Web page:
The Solid Body, Smart Mind Mantra Of POSHAN Abhiyaan Will Remain A Pipe-Dream Unless Tackled On War-footing

NITI Aayog and UNICEF India Explain Why

Charupadma Pati | Nov 03, 2019

Malnutrition is a grave concern for India, hampering all-round growth of the nation. Many are deprived of access to healthy food and are thus malnourished, including the affluent classes. Adolescent malnourishment is on a rampant rise and needs to be addressed on war-footing. About half the adolescent population in India, or 63 million girls and 81 million boys between age 10 and 19 years, are either short, thin, overweight or obese.

These are the findings of a new report released on October 31 at a high-level meeting of the apex policy think-tank of India, NITI Aayog, and the world's leading international agency for children, UNICEF India.

According to the report, over 80 per cent adolescents suffer from “hidden hunger,” or deficiency of one or more micronutrients—such as iron, folate, zinc, vitamin A, vitamin B12 and vitamin D.

The report, “Adolescents, Diets and Nutrition: Growing Well in a Changing World,” is based on the recently released Comprehensive National Nutrition Survey (CNNS), conducted by the Ministry of Health and Family Welfare in collaboration with the UNICEF, to look into the problem of malnutrition in each and every part of India, while proposing solutions to tackle it.

The CNNS data provides important insights into all types macronutrient and micronutrient malnutrition, dietary habits of the adolescents, their life skill behaviours, throughout adolescence for both boys and girls. The report also talks about the accessibility of the adolescents to services which are their basic necessities such as school, health and nutrition. It reveals that almost all adolescents in India have unhealthy or poor diets. This is the main cause for all forms of malnutrition.

Key Findings

The report has revealed shocking facts regarding the nutritional status of the youths of the country. Check out:

In a double whammy, with rising incomes, there has been a simultaneous increase in the consumption of fried foods, aerated drinks, junk foods and sweets. This has put adolescents in every state of India at a higher risk of diabetes and heart disease.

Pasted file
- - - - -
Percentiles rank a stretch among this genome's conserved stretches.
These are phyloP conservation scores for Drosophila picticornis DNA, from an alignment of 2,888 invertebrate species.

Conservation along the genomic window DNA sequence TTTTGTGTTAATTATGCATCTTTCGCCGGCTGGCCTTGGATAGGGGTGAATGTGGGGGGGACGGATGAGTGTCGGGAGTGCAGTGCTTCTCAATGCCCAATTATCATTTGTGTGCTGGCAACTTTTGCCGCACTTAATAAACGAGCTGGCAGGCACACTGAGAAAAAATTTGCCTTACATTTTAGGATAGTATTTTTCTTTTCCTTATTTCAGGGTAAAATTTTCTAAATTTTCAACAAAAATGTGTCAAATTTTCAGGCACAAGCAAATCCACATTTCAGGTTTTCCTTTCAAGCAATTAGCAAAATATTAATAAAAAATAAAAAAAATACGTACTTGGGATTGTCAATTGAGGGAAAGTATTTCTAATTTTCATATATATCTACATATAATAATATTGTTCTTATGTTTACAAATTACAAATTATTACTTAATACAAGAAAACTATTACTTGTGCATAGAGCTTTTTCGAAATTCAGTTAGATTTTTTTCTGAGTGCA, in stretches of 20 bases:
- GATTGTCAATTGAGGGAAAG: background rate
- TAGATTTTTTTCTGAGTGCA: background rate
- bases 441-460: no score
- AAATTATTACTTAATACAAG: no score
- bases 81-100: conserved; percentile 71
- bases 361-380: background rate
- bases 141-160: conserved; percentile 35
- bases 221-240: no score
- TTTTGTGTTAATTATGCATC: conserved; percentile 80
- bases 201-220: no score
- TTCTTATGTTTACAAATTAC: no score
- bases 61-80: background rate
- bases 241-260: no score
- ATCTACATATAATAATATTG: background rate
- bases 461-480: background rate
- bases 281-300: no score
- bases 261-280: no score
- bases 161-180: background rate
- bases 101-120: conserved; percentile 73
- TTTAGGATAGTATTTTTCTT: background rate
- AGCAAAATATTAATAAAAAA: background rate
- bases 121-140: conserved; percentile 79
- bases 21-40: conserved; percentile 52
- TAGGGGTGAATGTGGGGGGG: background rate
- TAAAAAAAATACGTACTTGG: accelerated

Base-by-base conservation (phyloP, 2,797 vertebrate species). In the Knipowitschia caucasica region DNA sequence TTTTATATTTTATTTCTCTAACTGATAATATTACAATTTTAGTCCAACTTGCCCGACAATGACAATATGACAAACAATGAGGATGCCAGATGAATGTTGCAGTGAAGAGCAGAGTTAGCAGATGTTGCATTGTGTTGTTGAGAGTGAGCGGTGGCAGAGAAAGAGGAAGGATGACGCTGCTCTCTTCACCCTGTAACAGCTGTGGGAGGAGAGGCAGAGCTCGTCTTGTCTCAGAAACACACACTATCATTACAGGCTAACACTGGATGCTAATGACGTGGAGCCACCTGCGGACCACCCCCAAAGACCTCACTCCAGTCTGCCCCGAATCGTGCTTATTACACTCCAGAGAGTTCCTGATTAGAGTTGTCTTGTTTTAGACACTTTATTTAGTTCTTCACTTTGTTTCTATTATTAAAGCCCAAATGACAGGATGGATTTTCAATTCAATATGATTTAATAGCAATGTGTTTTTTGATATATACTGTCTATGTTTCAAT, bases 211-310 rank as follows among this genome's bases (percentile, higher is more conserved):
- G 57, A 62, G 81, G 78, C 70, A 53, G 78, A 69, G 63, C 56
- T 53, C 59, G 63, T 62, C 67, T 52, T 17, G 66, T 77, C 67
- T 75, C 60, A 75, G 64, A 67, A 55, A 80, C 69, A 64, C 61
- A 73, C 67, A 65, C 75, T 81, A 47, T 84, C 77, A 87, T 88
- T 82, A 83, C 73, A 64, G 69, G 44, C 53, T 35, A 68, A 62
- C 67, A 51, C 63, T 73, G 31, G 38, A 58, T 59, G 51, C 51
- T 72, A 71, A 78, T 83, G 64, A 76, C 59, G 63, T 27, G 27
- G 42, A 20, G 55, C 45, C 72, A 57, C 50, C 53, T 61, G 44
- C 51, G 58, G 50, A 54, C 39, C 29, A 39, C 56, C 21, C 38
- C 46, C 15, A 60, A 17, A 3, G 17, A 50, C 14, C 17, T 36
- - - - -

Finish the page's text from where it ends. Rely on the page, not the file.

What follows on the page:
Tackling The Problem

For the first time, the CNNS data has provided evidence that emphasises the necessity of implementing high-impact interventions in adolescent nutrition, with full coverage, continuity, intensity and quality. Some key solutions:

•It is important to focus on adolescent girls before they become mothers. It is a critical step to break the intergenerational cycle of malnutrition that has been affecting India for long. One of the major goals of POSHAN Abhiyaan (National Nutrition Mission) is to reduce anaemia among adolescent girls by three per cent a year. To achieve the target, it is essential to ensure that community and school-based interventions reach out to all those who need them.

•CNNS provides important programme insights which are based on strengthening school-based services. Schools are a cross-sectoral platform to address good nutrition—diets, services and behaviours. This is especially important for the early adolescent age-range (10-14 years), as 85 per cent of this age-group is enrolled in schools.

•According to the report, nearly 25 per cent of the adolescent boys and girls do not receive any of the essential school-based government services such as mid-day meals, biannual health
check-ups, biannual deworming and weekly iron folic acid supplementation. It is mandatory to address this issue as this could affect the health of the young adults.

•The report clearly highlights the importance of serving nutritious meals and snacks at home. Campaigns that promote healthy food choices should primarily focus on promoting a variety of food items in appropriate proportions at home.

• Risks for non-communicable diseases are established in childhood and adolescence. For example, the risk of contracting serious diseases such as diabetes, hypertension, and several
cardiovascular diseases is increasing among adolescents in India. Therefore, it is necessary to pay extra attention to those in the 10-19 age bracket and provide them proper nutrition, as
nutritional status during this period determines the rest of their life.

•All girls and boys are unable to meet the recommended 60 minutes a day outdoor sports and exercise time. It has been found that on an average, girls in late adolescence spend only 10 minutes per day on such activities. Boys do relatively better, spending 40 to 50 minutes to exercise per day.

•The report recommends that adolescents themselves be supported as mobilisers and co-implementers at schools and other platforms they access, to spread the right nutrition messages to aid India’s Jan Andolan movement to end malnutrition.

POSHAN Abhiyaan is now in its second year, and this is the right time to strengthen nutrition interventions for “would be mothers and fathers” of the nation, to prevent the intergenerational cycle of malnutrition.

This is the first-ever national analysis of adolescent diet and nutrition in India.